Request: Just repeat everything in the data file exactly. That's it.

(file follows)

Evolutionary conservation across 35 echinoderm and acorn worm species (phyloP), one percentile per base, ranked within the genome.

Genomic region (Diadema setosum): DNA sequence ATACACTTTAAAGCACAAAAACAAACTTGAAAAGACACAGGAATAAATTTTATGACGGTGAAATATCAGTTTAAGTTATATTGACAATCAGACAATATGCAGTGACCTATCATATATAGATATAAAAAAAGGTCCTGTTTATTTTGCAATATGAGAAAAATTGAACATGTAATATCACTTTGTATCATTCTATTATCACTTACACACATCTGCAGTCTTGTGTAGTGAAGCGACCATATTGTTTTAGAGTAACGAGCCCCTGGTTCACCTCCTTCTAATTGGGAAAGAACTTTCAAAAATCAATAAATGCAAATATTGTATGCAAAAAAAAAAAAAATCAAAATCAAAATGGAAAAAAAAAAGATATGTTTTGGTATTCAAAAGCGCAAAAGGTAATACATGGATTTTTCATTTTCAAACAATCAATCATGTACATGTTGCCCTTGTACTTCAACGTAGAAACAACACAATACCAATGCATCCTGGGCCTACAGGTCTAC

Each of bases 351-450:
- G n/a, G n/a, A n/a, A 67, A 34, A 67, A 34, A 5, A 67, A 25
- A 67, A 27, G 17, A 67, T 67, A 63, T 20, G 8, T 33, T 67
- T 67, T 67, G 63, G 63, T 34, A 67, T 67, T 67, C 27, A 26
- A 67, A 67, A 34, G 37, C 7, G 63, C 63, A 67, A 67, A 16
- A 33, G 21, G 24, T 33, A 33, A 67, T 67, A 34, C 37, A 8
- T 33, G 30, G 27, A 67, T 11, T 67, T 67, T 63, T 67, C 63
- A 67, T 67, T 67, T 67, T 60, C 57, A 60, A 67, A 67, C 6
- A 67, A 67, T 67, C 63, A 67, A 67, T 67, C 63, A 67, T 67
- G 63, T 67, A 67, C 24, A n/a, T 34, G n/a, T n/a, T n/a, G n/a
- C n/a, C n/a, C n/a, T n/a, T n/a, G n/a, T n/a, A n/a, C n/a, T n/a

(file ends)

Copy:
Evolutionary conservation across 35 echinoderm and acorn worm species (phyloP), one percentile per base, ranked within the genome.

Genomic region (Diadema setosum): DNA sequence ATACACTTTAAAGCACAAAAACAAACTTGAAAAGACACAGGAATAAATTTTATGACGGTGAAATATCAGTTTAAGTTATATTGACAATCAGACAATATGCAGTGACCTATCATATATAGATATAAAAAAAGGTCCTGTTTATTTTGCAATATGAGAAAAATTGAACATGTAATATCACTTTGTATCATTCTATTATCACTTACACACATCTGCAGTCTTGTGTAGTGAAGCGACCATATTGTTTTAGAGTAACGAGCCCCTGGTTCACCTCCTTCTAATTGGGAAAGAACTTTCAAAAATCAATAAATGCAAATATTGTATGCAAAAAAAAAAAAAATCAAAATCAAAATGGAAAAAAAAAAGATATGTTTTGGTATTCAAAAGCGCAAAAGGTAATACATGGATTTTTCATTTTCAAACAATCAATCATGTACATGTTGCCCTTGTACTTCAACGTAGAAACAACACAATACCAATGCATCCTGGGCCTACAGGTCTAC

Each of bases 351-450:
- G n/a, G n/a, A n/a, A 67, A 34, A 67, A 34, A 5, A 67, A 25
- A 67, A 27, G 17, A 67, T 67, A 63, T 20, G 8, T 33, T 67
- T 67, T 67, G 63, G 63, T 34, A 67, T 67, T 67, C 27, A 26
- A 67, A 67, A 34, G 37, C 7, G 63, C 63, A 67, A 67, A 16
- A 33, G 21, G 24, T 33, A 33, A 67, T 67, A 34, C 37, A 8
- T 33, G 30, G 27, A 67, T 11, T 67, T 67, T 63, T 67, C 63
- A 67, T 67, T 67, T 67, T 60, C 57, A 60, A 67, A 67, C 6
- A 67, A 67, T 67, C 63, A 67, A 67, T 67, C 63, A 67, T 67
- G 63, T 67, A 67, C 24, A n/a, T 34, G n/a, T n/a, T n/a, G n/a
- C n/a, C n/a, C n/a, T n/a, T n/a, G n/a, T n/a, A n/a, C n/a, T n/a